Guzzi cafe racers always seem to turn out just-right. They’re built for this kinda conversion with long, low lines, a flat top-frame and one of the prettiest bike engines out there. However, they do seem to come out all looking the same, but this shed-built creation from Arnie, is a little different.
Arnie lives near Seattle in the US and has been riding bikes for over 30 years, working his way though Hondas, Triumphs, a Beemer, and on to Guzzis. All his bikes get taken apart and assessed for improvements, and over the years he’s worked his way up the welding evolutionary ladder from torch to mig and tig. This recent build is his most involved and allowed him to break in the new tig welder, as he needed the gas tank to be just right too.
The bike started out as a fairly modern 1998 Moto Guzzi Centauro, which he now describes as part cafe racer (on the top) and part street fighter (on the bottom). It wears all kind of adapted parts from other bikes, including a Suzuki tank, Honda fender, custom rear subframe, etc, but most importantly it’s prettier, lighter (by over 50 pounds) and better to ride.
“I’ve been riding a 1973 Moto Guzzi Eldorado for 15 years or so, incessantly tweaking it, adding the one liter jugs, a B-10 cam, headwork, 40mm pumper Dellorto carbs, RAM low inertia clutch, and had tuned the thing to perfection using a wide band oxygen sensor and palm pilot bungeed to the speedometer to acquire and display data. This took me most a of a summer, but after rejetting the carbs multiple times, the old Eldo runs just about as smoothly and fast as any old Guzzi out there.”
“My concept was to take a modern Guzzi and turn it into a retro café racer. The donor was going to be a Sport 1100 or Centauro, preferably a Centauro, with the 4 valve high cam engine. This bike is nearly identical to the mythical Daytona, Guzzi’s first 4 valve model, very cool looking, rare, and expensive if you can find one.”
“The previous owner was a well known and respected local bike guy with a barn full of bikes, but he really liked this one, even sold it once and then re-bought it. He made me promise the bike was going to a good home. Technically, that was true, but I didn’t have the heart to tell him I was going to strip it down to the bones and Frankenstein it.”
“The first day I had it I started unbolting the fairing, chin spoiler, rear cowling, anything that world come off and the bike still function. Replaced the air boxes, which could double as the HVAC system for a small building, with K&N pod filters, and made some other recommended mods (replacing the ceramic temp sensor with a brass one, installing a transil diode to protect the ECU, replacing all the relays which were prone to failure).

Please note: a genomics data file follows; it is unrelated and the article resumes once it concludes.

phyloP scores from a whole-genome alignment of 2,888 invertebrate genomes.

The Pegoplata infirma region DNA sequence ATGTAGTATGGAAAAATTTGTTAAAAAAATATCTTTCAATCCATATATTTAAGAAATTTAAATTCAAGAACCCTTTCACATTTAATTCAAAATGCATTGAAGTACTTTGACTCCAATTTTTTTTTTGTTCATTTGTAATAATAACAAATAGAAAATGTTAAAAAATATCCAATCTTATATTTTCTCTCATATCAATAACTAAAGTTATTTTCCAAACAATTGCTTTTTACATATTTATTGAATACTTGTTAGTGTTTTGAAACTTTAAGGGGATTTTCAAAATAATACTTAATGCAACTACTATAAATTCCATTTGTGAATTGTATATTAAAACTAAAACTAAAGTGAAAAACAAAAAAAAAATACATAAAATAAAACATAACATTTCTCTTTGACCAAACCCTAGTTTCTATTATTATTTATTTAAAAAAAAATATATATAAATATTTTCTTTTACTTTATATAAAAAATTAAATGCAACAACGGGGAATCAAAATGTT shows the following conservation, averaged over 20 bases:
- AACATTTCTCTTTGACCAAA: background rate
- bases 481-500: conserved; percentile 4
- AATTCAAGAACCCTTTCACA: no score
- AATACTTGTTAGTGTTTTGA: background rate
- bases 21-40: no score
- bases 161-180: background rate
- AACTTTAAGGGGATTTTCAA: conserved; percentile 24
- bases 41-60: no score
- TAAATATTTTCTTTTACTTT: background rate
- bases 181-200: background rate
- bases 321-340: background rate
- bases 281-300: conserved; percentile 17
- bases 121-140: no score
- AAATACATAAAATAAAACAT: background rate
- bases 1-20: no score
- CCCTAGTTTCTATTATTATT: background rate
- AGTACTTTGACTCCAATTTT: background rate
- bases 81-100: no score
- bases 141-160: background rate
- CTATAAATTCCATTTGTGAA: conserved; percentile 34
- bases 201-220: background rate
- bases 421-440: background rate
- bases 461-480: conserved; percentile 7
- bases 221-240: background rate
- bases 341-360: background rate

Rode it around like this for a while, just to get the feel of the bike. It’s very fast compared to the Eldo, lighter, and excellent braking (compared to drums). It came with the adjustable swan neck clip ons, which are awesome.”
Arnie knew he wanted a bullet nacelle headlight, and found a 6” bucket on Fleabay from a Guzzi Stornello. The front fender came from a Honda 650 which he shortened. Making the mounts was difficult because the bike has upside down forks, so it had to mount to the lowers. Arnie finally arrived at the least obtrusive solution by replacing two of the Brembo brake bolts with longer ones and making these into the mounts.
The rear subframe was made out of band iron and steel tubing, relocating all the electronics, ECU, relays and fuse block. This took quite a bit of trial and error, tack welding and grinding. Arnie really wanted the subframe, tank, fender, and exhaust to all be parallel to the ground, with no up-swept angles, but couldn’t pull it off on the subframe without compromising rear suspension travel, seat height or and exhaust clearance.
“The pipes are from DanMoto, in China, via eBay. Very cheap, but appear serviceable. I try to avoid this type of product, but couldn’t pass up the price, half that of other exhausts. The metal and carbon tubing is very thin, the welds tiny. They are light. I just hope the 12 year old girl who made them did so at the beginning of her 14 hour shift, not the end.”
The tank is from a 1980’s Suzuki GS 1000. Arnie chopped off the front mounts, made and welded new ones to get the position right, and shimmed out the stock rubber donuts on the frame. He then welded NPT bungs on both sides, 3/8″ on the left to the fuel pump and 1/4″ on the right to the pressure regulator.
“I cut out the side panels and welded in sheet metal for the knee cutouts. I considered the hammering method, but don’t like the way those look. This took dozens of hours, tig welding at 20 amps, barely enough to trip the sensor on the welding helmet, but plenty to burn through occasionally. Also spent nearly a day pressure testing and fixing pinholes. The tank (another eBay gem) was very rusty, even came to me with a locked cap and no key. Had it boiled out and coated at a local radiator shop.”
The seat is from Dime City Cycles and Arnie describes it as light as a feather and very cheap, although a little asymmetrical, and taking quite a bit of jiggering to get it on straight. Arnie’s favourite part of the seat unit is that the stock Centauro tail light, turned upside down, is an almost perfect fit under the rear part of the bum stop.
The turn signals are the old bar-end kind, from Emgo. The instrument is an Acewell computer, with speedo, tach, clock, and indicator lights and modes in a 2.5” diameter gauge. It includes a fuel level gauge which connects to an Acewell sender which Arnie welded on the Suzuki sender mounting plate.
We think it’s a superb job and right up our street at the BSMC. You can follow Arnies’ own blog with more detail on the build here.